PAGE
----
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Commissioners reject public health COVID-19 education campaign

Outside Campbell County Public Health on 4-J Road. (RJ Morgan/County 17)

Following a lengthy discussion on Tuesday, the Campbell County Commissioners denied Campbell County Public Health’s (CCPH) request to move forward with a no-cost COVID-19 vaccine education plan.

The plan, if it had been approved, would have sought to further educate the community about the COVID-19 vaccines and would have been funded with leftover funds awarded to Campbell County through a federal COVID-19 education grant, of which $329,000 remains, according to CCPH Director Jane Glaser who addressed the commissioners during their regular meeting Nov. 17.

But with all but two commissioners, Rusty Bell and DG Reardon, voting against the measure, that money now goes away to be redistributed to another Wyoming community.

Before casting her vote against the education contracts, Commissioner Colleen Faber said enough is enough, there is already enough education going around, and that the Wyoming Department of Health already does enough.

“I hear the ads all day long,” Faber said. “I think we have the education. Let some of this money go back to the taxpayers who paid it in, maybe we won’t have so much to pay next time. We always have that dream.”

Bell, however, felt that sending the money back to be used by another community takes away an opportunity that could have benefited both Gillette and Campbell County.

“That money could help one of our local businesses pay their employees or even give a Christmas bonus during these tough times, so by sending it back is just going to inject money into another community’s economy. Why not be our community instead of Cheyenne,” Bell said prior to the vote.

Additional education is needed and is not a bad idea, Reardon added, pointing out that the vaccination rate in Campbell County continues to be the second-lowest in the state with only 25.48 percent of the entire considered fully vaccinated against COVID-19 as of Nov. 16.

“To Commissioner Faber’s point, I don’t agree that we are at the point of saturation. I think the point of saturation is a rate at 90 percent plus,” Reardon said. “It is a choice, a personal choice people have to make if someone wants the vaccine. I don’t think it hurts to educate people.”

Glaser said her department’s plan would have utilized Sylvestri Customization, which is already working with Public Health on suicide and substance abuse prevention campaigns, to handle social media-related COVID-19 education initiatives across Facebook, Instagram, Snapchat, YouTube, TikTok, and Google Display Ads.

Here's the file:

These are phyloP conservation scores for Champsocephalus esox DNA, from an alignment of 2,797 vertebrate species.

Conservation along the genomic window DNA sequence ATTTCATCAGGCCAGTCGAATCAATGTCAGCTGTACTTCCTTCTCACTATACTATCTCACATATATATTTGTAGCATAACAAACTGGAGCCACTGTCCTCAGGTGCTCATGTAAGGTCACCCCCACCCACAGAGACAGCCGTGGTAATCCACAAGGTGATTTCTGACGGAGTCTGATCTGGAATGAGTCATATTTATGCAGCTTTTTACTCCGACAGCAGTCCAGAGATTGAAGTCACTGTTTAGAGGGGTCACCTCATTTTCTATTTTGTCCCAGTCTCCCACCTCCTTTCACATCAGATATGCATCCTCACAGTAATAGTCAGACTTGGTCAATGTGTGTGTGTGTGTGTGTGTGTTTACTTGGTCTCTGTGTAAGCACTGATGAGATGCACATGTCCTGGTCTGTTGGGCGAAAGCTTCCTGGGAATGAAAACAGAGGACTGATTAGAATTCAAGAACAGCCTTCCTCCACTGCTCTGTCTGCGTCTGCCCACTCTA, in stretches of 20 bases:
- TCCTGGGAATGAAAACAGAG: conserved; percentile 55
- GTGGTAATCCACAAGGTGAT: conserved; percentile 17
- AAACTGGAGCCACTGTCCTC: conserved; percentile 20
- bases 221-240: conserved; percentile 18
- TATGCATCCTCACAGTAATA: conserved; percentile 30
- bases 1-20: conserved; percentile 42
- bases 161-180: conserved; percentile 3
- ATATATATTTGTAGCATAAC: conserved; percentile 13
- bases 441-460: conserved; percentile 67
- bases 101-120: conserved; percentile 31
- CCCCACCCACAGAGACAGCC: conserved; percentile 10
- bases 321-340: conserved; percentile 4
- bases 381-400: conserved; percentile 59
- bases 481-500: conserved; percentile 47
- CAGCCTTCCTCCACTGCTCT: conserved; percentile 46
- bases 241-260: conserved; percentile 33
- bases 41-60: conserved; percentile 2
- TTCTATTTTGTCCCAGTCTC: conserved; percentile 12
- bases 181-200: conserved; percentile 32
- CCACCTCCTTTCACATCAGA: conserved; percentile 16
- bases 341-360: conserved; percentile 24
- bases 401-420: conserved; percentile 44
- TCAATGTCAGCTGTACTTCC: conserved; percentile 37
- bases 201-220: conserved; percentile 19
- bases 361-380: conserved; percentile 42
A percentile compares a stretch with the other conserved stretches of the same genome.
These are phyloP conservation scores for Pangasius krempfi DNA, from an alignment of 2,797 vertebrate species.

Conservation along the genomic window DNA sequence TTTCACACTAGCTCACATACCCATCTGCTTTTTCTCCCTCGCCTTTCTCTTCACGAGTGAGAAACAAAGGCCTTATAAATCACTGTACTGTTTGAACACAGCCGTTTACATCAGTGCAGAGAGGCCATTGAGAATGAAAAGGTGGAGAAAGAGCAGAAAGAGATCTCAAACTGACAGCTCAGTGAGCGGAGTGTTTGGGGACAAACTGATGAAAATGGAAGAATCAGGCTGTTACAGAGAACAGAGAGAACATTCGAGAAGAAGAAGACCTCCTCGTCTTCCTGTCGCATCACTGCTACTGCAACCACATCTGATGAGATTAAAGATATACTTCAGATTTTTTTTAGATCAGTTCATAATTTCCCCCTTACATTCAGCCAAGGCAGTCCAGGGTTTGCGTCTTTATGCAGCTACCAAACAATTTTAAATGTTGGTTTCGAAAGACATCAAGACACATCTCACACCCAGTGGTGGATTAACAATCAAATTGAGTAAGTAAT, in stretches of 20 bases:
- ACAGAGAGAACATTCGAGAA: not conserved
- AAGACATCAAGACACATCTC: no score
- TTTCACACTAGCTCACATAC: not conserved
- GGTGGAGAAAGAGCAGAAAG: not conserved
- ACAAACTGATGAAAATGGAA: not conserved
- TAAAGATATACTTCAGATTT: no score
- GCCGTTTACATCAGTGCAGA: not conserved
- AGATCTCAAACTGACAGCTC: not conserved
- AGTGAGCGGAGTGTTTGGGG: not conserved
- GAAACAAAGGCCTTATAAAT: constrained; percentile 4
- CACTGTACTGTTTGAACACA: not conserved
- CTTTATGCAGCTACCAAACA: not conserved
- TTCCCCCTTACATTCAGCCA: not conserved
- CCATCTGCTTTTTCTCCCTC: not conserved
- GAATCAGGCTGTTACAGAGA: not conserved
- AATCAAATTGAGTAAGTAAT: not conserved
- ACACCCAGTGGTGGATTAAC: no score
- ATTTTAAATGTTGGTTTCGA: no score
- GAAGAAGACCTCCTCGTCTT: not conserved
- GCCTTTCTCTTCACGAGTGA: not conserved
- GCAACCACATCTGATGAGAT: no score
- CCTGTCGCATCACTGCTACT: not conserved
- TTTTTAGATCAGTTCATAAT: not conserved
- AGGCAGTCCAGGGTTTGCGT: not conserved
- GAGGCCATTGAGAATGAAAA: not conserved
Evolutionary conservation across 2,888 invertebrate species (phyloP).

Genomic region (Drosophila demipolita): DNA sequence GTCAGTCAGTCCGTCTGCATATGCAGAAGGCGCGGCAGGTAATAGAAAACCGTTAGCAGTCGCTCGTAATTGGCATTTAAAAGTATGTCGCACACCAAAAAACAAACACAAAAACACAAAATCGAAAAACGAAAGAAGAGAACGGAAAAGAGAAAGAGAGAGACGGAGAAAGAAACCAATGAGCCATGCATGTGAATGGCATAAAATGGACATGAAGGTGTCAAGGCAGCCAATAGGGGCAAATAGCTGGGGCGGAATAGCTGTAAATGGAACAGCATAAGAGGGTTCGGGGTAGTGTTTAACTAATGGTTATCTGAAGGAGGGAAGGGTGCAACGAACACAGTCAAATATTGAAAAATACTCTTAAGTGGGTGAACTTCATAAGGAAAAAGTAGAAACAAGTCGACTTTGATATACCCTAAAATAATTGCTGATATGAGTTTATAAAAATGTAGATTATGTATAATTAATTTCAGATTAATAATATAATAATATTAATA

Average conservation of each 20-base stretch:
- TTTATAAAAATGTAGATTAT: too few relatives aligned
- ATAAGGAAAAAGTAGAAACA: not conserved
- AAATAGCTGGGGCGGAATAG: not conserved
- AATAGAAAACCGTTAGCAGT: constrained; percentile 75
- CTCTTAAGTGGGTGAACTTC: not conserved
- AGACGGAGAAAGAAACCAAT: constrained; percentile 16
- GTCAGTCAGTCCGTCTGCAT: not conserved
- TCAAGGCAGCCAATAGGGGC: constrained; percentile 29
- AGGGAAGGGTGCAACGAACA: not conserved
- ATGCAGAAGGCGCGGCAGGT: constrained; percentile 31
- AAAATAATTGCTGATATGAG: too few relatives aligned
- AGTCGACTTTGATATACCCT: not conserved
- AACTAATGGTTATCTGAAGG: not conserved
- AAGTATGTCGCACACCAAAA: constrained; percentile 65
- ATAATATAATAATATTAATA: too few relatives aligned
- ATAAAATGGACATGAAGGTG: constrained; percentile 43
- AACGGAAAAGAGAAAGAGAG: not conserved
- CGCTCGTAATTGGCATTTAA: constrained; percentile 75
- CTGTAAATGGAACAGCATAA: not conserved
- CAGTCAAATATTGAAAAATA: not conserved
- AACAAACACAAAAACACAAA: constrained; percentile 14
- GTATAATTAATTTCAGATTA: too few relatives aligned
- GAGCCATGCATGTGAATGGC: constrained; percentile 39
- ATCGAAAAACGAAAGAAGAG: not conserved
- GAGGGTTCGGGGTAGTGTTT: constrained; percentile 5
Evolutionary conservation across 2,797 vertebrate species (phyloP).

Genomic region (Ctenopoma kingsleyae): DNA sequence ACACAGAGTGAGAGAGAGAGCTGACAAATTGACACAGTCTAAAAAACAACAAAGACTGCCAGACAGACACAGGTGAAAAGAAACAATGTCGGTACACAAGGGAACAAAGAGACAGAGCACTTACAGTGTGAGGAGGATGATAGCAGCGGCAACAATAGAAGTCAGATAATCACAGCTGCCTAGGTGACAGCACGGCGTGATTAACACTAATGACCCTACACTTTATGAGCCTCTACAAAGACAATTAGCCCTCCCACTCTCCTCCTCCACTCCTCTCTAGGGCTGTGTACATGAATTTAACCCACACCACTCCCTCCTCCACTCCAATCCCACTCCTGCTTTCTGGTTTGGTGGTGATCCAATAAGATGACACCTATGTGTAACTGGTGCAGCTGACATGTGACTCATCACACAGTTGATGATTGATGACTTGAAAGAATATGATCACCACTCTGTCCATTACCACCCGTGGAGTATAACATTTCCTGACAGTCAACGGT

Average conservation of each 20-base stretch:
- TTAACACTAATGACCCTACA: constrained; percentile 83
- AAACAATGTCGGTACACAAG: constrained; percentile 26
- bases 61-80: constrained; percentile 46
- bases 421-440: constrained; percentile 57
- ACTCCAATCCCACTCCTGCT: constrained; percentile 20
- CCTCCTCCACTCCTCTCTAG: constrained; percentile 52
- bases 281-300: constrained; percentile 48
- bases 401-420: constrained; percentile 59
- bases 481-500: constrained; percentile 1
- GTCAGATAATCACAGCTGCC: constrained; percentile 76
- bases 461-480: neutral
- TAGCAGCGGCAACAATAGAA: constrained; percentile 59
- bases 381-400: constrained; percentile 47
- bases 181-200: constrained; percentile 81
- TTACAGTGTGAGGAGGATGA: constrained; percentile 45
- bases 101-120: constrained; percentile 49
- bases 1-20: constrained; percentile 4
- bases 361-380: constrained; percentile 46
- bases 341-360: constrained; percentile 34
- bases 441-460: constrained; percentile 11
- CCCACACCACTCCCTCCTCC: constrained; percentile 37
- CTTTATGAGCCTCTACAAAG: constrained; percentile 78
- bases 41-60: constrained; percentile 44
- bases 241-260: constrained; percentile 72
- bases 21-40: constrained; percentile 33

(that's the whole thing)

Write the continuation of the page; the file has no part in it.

Additionally, OC Equity, LLC, would have managed the larger campaign using local businesses to produce and distribute educational and promotional materials and convey information on the vaccines and COVID-19 from local physicians and professionals who Campbell County citizens would recognize.

According to OC Equity, LLC spokesman Mark Christensen, the funds to be approved and the budget developed for the grant allocated funds to more than a dozen local businesses.

Shelstad, however, took issue with the campaign’s wording, which he interpreted to say that residents needed to be vaccinated, rather than stating they have the right to choose.

“I’ll be the bad guy,” he said. “Reading through the agreement doesn’t really specifically explain what the educational piece or what the ad campaign component is. I’ve told you this before, I’ve got a real problem with campaigning for vaccination that doesn’t include telling people they have their own right to make their own choice. To be part of approving something that goes to a campaign that says you need to be vaccinated, I just don’t agree with that.”

Glaser said Shelstad’s assumption was incorrect.

“The campaign is going to be very neutral,” she said. “It’s going to provide information, provide where they can get the vaccination to educate people. At no point will there ever be in any of these campaigns any information given out that says you must or have to (get the vaccine). “

Glaser said it’s only about what the vaccines could do, where they are available, or who to call if you have questions or concerns.

“We are not going to go down the avenue of incentives because there’s a lot of restrictions on incentives. I know a lot of states are doing that. We are not in the business of mandating anybody to do anything but we do want to get the correct information out so people can make their own personal decisions.” Glaser said.

County 17 is owned by OC Equity, LLC. 

The Wyoming Department of Health provides COVID-19 case, variant, death, testing, hospital and vaccine data online. The department also shares information about how the data can be interpreted. COVID-19 safety recommendations are available from the CDC.